Monday, August 25, 2014

Day Trip: Mission San Juan Bautista

About a week ago my wife and I had a day off together (that doesn't happen as often as you might think), so we decided to take a little day trip to Mission San Juan Bautista. We had been there before about six years ago. It is one of those peaceful, beautiful places that you just want to go back to.

Mission San Juan Bautista was established on June 24, 1797 by Father Fermin de Lasuen, the successor to Father Juniper Serra. San Juan Bautista was the fifteenth of the twenty-one Spanish missions built in California between 1769 and 1833. Read more about Mission San Juan Bautista's history at the mission's website or at the Wikipedia entry for the mission.

San Juan Bautista, California, is located about 125 miles west of my home in Fresno, or approximately 33 miles northeast of Monterey. So it makes for a nice day trip. If you don't want to spend the whole day at the mission, there are other attractions nearby like the Steinbeck Center in Salinas, or the Monterey Bay Aquarium. Or you might just want to check out some of the small agricultural towns that have an interesting history all of their own like Hollister or Gilroy. On this particular day, we spent the morning checking out the mission and then visited Gilroy in the afternoon (more about Gilroy in a future post).

San Juan Bautista, like several of the other missions, is an operating Catholic church, even though the buildings are nearly 200 years old. For that reason it is not a playground but more of a place to quietly view. The mission opens daily at 9:30 am. We arrived about thirty minutes early and walked around the outside of the mission taking pictures. I always like to arrive early before the crowds. There is a small gift shop where you pay your entry fee ($4 for adults). From there you can tour the mission's museum, visit the church, and walk through the mission gardens.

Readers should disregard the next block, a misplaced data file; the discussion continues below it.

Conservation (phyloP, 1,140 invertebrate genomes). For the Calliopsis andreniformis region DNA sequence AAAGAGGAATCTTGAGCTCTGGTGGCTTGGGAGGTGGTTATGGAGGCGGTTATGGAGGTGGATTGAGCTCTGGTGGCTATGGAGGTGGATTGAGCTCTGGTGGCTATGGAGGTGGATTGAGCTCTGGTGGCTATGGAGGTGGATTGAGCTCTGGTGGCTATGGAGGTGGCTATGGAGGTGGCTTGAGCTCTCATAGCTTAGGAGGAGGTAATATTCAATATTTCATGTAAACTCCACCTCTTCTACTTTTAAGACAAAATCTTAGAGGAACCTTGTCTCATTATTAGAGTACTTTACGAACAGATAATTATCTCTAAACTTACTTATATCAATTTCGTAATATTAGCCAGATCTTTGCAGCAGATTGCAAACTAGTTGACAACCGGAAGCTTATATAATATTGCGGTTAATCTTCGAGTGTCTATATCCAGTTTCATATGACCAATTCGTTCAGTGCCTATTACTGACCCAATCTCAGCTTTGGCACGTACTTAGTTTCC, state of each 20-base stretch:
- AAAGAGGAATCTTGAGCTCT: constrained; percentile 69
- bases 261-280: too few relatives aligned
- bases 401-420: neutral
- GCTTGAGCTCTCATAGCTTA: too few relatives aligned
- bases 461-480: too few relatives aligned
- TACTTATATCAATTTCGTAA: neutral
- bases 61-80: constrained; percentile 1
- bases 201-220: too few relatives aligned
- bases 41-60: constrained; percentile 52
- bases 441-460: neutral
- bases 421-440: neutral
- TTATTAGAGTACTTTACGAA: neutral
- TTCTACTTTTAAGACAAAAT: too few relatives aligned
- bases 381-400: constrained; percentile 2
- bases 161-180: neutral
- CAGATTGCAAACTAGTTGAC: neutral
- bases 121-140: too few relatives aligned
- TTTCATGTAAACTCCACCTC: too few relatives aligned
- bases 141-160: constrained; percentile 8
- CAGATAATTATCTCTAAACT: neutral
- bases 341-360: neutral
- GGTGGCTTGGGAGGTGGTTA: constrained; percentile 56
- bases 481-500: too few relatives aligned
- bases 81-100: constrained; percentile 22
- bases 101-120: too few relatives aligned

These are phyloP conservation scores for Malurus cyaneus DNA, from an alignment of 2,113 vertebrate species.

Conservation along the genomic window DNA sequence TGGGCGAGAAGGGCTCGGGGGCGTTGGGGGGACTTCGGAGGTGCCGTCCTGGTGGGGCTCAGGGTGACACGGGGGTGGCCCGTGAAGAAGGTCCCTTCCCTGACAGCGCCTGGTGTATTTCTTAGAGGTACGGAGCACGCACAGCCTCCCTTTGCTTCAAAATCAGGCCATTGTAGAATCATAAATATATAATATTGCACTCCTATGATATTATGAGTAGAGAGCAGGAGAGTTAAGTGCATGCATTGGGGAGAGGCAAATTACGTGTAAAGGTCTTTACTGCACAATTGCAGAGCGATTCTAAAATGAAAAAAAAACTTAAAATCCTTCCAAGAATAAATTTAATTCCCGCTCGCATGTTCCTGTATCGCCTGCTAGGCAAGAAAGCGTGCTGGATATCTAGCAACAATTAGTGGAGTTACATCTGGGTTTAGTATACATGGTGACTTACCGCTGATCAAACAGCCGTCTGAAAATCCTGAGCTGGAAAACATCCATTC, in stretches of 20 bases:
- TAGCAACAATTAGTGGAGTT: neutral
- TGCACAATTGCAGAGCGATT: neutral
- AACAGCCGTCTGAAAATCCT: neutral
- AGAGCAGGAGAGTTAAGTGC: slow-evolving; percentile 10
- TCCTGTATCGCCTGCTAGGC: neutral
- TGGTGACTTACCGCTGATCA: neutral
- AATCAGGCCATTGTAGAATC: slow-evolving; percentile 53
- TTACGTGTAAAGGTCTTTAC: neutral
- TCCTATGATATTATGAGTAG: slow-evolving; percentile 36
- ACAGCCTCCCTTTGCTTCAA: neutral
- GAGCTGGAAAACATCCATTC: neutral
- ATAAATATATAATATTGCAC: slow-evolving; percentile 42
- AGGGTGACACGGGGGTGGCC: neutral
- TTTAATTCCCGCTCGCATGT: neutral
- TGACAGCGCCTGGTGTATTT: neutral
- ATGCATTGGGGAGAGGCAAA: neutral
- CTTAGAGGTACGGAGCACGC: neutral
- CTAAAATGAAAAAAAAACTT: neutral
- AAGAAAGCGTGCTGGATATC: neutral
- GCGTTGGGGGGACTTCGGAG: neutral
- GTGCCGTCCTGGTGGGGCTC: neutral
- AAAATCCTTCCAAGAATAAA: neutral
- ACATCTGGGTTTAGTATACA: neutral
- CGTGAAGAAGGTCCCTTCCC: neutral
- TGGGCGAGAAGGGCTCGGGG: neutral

The mission is operated by the Catholic Church, however, there are historic buildings that surround the mission that are part of San Juan Bautista State Historic Park and are managed by the California Department of Parks and Recreation. These buildings are worth walking through as well, particularly for viewing the stables and the collection of nineteenth century buggies and wagons. I know how geeky that sounds, but they really are pretty cool.

We brought our lunch with us and ate on a picnic table situated in a large grass area that was formerly the mission's plaza. Very relaxing. If you don't want to pack your own, the small town of San Juan Bautista has a grocery store and a deli so you can go buy a sandwich. I highly recommend it. Because that is one of the benefits of visiting a California mission: the quiet park-like atmosphere.

We have a bit of a dearth of historic buildings here in California, especially compared to some of the places we visited back east. The exception is the California Missions. If you are interested in visiting them all, then check out The California Missions Resource Center website for historical information before you travel. Happy wandering!


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